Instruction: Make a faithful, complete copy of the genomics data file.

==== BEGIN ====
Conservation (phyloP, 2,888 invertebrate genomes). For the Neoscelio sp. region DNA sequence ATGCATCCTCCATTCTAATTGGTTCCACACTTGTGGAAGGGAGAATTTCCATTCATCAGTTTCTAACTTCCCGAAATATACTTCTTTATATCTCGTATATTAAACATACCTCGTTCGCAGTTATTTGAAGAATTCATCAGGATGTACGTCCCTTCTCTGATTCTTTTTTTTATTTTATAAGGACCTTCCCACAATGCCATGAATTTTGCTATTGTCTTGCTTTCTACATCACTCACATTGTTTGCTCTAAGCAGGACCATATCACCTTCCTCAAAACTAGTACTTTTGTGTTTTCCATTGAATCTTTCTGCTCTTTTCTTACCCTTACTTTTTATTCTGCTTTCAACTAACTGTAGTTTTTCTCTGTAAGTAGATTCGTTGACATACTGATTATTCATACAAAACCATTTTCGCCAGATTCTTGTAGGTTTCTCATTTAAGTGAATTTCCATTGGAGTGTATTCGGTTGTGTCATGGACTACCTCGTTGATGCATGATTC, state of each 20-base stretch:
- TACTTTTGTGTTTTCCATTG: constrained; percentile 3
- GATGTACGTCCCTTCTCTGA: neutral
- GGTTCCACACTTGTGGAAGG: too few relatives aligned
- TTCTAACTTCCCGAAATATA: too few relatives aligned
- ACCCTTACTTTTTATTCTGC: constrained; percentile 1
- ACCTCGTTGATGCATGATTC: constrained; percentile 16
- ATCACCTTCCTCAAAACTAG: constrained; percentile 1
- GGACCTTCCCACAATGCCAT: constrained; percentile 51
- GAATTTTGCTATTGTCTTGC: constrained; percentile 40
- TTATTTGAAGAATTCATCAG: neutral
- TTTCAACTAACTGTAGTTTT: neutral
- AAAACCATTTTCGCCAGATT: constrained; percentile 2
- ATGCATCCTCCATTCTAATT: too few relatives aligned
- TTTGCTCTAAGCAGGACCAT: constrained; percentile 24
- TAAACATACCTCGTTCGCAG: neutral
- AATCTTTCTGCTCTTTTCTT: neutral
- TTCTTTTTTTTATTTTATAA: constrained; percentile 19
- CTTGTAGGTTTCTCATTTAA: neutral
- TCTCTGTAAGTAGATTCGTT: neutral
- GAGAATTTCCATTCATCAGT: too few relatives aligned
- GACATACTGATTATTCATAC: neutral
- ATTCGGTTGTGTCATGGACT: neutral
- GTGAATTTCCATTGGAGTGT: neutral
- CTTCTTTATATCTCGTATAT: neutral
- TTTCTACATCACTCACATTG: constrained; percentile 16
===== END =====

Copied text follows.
Conservation (phyloP, 2,888 invertebrate genomes). For the Neoscelio sp. region DNA sequence ATGCATCCTCCATTCTAATTGGTTCCACACTTGTGGAAGGGAGAATTTCCATTCATCAGTTTCTAACTTCCCGAAATATACTTCTTTATATCTCGTATATTAAACATACCTCGTTCGCAGTTATTTGAAGAATTCATCAGGATGTACGTCCCTTCTCTGATTCTTTTTTTTATTTTATAAGGACCTTCCCACAATGCCATGAATTTTGCTATTGTCTTGCTTTCTACATCACTCACATTGTTTGCTCTAAGCAGGACCATATCACCTTCCTCAAAACTAGTACTTTTGTGTTTTCCATTGAATCTTTCTGCTCTTTTCTTACCCTTACTTTTTATTCTGCTTTCAACTAACTGTAGTTTTTCTCTGTAAGTAGATTCGTTGACATACTGATTATTCATACAAAACCATTTTCGCCAGATTCTTGTAGGTTTCTCATTTAAGTGAATTTCCATTGGAGTGTATTCGGTTGTGTCATGGACTACCTCGTTGATGCATGATTC, state of each 20-base stretch:
- TACTTTTGTGTTTTCCATTG: constrained; percentile 3
- GATGTACGTCCCTTCTCTGA: neutral
- GGTTCCACACTTGTGGAAGG: too few relatives aligned
- TTCTAACTTCCCGAAATATA: too few relatives aligned
- ACCCTTACTTTTTATTCTGC: constrained; percentile 1
- ACCTCGTTGATGCATGATTC: constrained; percentile 16
- ATCACCTTCCTCAAAACTAG: constrained; percentile 1
- GGACCTTCCCACAATGCCAT: constrained; percentile 51
- GAATTTTGCTATTGTCTTGC: constrained; percentile 40
- TTATTTGAAGAATTCATCAG: neutral
- TTTCAACTAACTGTAGTTTT: neutral
- AAAACCATTTTCGCCAGATT: constrained; percentile 2
- ATGCATCCTCCATTCTAATT: too few relatives aligned
- TTTGCTCTAAGCAGGACCAT: constrained; percentile 24
- TAAACATACCTCGTTCGCAG: neutral
- AATCTTTCTGCTCTTTTCTT: neutral
- TTCTTTTTTTTATTTTATAA: constrained; percentile 19
- CTTGTAGGTTTCTCATTTAA: neutral
- TCTCTGTAAGTAGATTCGTT: neutral
- GAGAATTTCCATTCATCAGT: too few relatives aligned
- GACATACTGATTATTCATAC: neutral
- ATTCGGTTGTGTCATGGACT: neutral
- GTGAATTTCCATTGGAGTGT: neutral
- CTTCTTTATATCTCGTATAT: neutral
- TTTCTACATCACTCACATTG: constrained; percentile 16